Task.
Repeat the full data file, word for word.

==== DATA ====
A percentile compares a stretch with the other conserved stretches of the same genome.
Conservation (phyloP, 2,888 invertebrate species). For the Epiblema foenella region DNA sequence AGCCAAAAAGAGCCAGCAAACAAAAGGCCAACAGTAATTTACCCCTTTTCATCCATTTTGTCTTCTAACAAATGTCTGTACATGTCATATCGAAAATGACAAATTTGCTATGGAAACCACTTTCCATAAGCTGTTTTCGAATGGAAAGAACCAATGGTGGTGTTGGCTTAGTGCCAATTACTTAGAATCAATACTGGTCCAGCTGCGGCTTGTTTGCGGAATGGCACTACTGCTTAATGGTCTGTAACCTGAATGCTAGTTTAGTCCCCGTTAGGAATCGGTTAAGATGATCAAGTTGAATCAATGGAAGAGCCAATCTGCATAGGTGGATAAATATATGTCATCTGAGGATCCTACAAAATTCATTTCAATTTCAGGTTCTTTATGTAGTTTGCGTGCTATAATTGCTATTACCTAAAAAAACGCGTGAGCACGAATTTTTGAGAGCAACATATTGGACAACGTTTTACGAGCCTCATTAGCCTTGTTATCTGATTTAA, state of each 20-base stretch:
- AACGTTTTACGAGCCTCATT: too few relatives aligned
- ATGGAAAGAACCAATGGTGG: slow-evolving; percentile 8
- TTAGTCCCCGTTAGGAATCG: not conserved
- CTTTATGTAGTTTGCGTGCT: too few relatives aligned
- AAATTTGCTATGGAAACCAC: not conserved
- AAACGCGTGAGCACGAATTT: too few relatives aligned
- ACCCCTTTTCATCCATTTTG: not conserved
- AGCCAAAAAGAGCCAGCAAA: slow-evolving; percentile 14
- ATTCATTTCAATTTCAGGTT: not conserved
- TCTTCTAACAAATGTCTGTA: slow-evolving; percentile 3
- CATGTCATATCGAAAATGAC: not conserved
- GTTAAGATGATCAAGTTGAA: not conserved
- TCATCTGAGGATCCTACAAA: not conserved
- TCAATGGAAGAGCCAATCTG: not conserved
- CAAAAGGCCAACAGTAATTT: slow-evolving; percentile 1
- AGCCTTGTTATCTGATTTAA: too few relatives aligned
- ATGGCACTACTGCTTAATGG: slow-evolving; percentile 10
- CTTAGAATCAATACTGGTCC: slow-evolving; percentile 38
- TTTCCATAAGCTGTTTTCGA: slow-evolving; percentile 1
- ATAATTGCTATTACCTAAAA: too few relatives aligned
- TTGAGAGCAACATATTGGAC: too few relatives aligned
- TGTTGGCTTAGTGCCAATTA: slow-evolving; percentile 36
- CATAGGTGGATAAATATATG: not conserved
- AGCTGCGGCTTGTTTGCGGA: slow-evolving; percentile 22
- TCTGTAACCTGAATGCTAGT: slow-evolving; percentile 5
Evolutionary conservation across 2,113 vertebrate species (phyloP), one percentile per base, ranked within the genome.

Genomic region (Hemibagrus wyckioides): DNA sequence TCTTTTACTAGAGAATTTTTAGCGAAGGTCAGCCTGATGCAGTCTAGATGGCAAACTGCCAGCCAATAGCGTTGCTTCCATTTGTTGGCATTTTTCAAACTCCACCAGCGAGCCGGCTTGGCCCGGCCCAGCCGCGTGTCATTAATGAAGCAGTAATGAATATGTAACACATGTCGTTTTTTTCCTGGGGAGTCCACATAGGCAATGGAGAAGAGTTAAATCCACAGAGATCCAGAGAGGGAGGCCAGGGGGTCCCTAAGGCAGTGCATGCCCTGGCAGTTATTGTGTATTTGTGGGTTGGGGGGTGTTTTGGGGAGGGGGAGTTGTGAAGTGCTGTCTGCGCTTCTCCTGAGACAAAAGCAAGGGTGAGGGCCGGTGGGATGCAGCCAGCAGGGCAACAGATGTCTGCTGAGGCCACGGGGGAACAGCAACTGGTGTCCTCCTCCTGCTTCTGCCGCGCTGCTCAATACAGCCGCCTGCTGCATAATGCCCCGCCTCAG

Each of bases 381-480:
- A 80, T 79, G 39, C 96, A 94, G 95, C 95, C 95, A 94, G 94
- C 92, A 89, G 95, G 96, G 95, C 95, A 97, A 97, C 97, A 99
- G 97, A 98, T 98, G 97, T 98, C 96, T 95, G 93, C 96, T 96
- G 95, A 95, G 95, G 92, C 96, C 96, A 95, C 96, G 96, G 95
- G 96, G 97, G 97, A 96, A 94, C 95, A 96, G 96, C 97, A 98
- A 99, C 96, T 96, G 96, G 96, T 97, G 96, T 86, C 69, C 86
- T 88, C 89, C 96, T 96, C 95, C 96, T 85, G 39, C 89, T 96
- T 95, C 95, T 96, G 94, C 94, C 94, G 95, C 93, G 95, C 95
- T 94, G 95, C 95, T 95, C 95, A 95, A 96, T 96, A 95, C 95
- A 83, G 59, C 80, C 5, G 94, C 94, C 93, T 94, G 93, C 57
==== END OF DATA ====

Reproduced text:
A percentile compares a stretch with the other conserved stretches of the same genome.
Conservation (phyloP, 2,888 invertebrate species). For the Epiblema foenella region DNA sequence AGCCAAAAAGAGCCAGCAAACAAAAGGCCAACAGTAATTTACCCCTTTTCATCCATTTTGTCTTCTAACAAATGTCTGTACATGTCATATCGAAAATGACAAATTTGCTATGGAAACCACTTTCCATAAGCTGTTTTCGAATGGAAAGAACCAATGGTGGTGTTGGCTTAGTGCCAATTACTTAGAATCAATACTGGTCCAGCTGCGGCTTGTTTGCGGAATGGCACTACTGCTTAATGGTCTGTAACCTGAATGCTAGTTTAGTCCCCGTTAGGAATCGGTTAAGATGATCAAGTTGAATCAATGGAAGAGCCAATCTGCATAGGTGGATAAATATATGTCATCTGAGGATCCTACAAAATTCATTTCAATTTCAGGTTCTTTATGTAGTTTGCGTGCTATAATTGCTATTACCTAAAAAAACGCGTGAGCACGAATTTTTGAGAGCAACATATTGGACAACGTTTTACGAGCCTCATTAGCCTTGTTATCTGATTTAA, state of each 20-base stretch:
- AACGTTTTACGAGCCTCATT: too few relatives aligned
- ATGGAAAGAACCAATGGTGG: slow-evolving; percentile 8
- TTAGTCCCCGTTAGGAATCG: not conserved
- CTTTATGTAGTTTGCGTGCT: too few relatives aligned
- AAATTTGCTATGGAAACCAC: not conserved
- AAACGCGTGAGCACGAATTT: too few relatives aligned
- ACCCCTTTTCATCCATTTTG: not conserved
- AGCCAAAAAGAGCCAGCAAA: slow-evolving; percentile 14
- ATTCATTTCAATTTCAGGTT: not conserved
- TCTTCTAACAAATGTCTGTA: slow-evolving; percentile 3
- CATGTCATATCGAAAATGAC: not conserved
- GTTAAGATGATCAAGTTGAA: not conserved
- TCATCTGAGGATCCTACAAA: not conserved
- TCAATGGAAGAGCCAATCTG: not conserved
- CAAAAGGCCAACAGTAATTT: slow-evolving; percentile 1
- AGCCTTGTTATCTGATTTAA: too few relatives aligned
- ATGGCACTACTGCTTAATGG: slow-evolving; percentile 10
- CTTAGAATCAATACTGGTCC: slow-evolving; percentile 38
- TTTCCATAAGCTGTTTTCGA: slow-evolving; percentile 1
- ATAATTGCTATTACCTAAAA: too few relatives aligned
- TTGAGAGCAACATATTGGAC: too few relatives aligned
- TGTTGGCTTAGTGCCAATTA: slow-evolving; percentile 36
- CATAGGTGGATAAATATATG: not conserved
- AGCTGCGGCTTGTTTGCGGA: slow-evolving; percentile 22
- TCTGTAACCTGAATGCTAGT: slow-evolving; percentile 5
Evolutionary conservation across 2,113 vertebrate species (phyloP), one percentile per base, ranked within the genome.

Genomic region (Hemibagrus wyckioides): DNA sequence TCTTTTACTAGAGAATTTTTAGCGAAGGTCAGCCTGATGCAGTCTAGATGGCAAACTGCCAGCCAATAGCGTTGCTTCCATTTGTTGGCATTTTTCAAACTCCACCAGCGAGCCGGCTTGGCCCGGCCCAGCCGCGTGTCATTAATGAAGCAGTAATGAATATGTAACACATGTCGTTTTTTTCCTGGGGAGTCCACATAGGCAATGGAGAAGAGTTAAATCCACAGAGATCCAGAGAGGGAGGCCAGGGGGTCCCTAAGGCAGTGCATGCCCTGGCAGTTATTGTGTATTTGTGGGTTGGGGGGTGTTTTGGGGAGGGGGAGTTGTGAAGTGCTGTCTGCGCTTCTCCTGAGACAAAAGCAAGGGTGAGGGCCGGTGGGATGCAGCCAGCAGGGCAACAGATGTCTGCTGAGGCCACGGGGGAACAGCAACTGGTGTCCTCCTCCTGCTTCTGCCGCGCTGCTCAATACAGCCGCCTGCTGCATAATGCCCCGCCTCAG

Each of bases 381-480:
- A 80, T 79, G 39, C 96, A 94, G 95, C 95, C 95, A 94, G 94
- C 92, A 89, G 95, G 96, G 95, C 95, A 97, A 97, C 97, A 99
- G 97, A 98, T 98, G 97, T 98, C 96, T 95, G 93, C 96, T 96
- G 95, A 95, G 95, G 92, C 96, C 96, A 95, C 96, G 96, G 95
- G 96, G 97, G 97, A 96, A 94, C 95, A 96, G 96, C 97, A 98
- A 99, C 96, T 96, G 96, G 96, T 97, G 96, T 86, C 69, C 86
- T 88, C 89, C 96, T 96, C 95, C 96, T 85, G 39, C 89, T 96
- T 95, C 95, T 96, G 94, C 94, C 94, G 95, C 93, G 95, C 95
- T 94, G 95, C 95, T 95, C 95, A 95, A 96, T 96, A 95, C 95
- A 83, G 59, C 80, C 5, G 94, C 94, C 93, T 94, G 93, C 57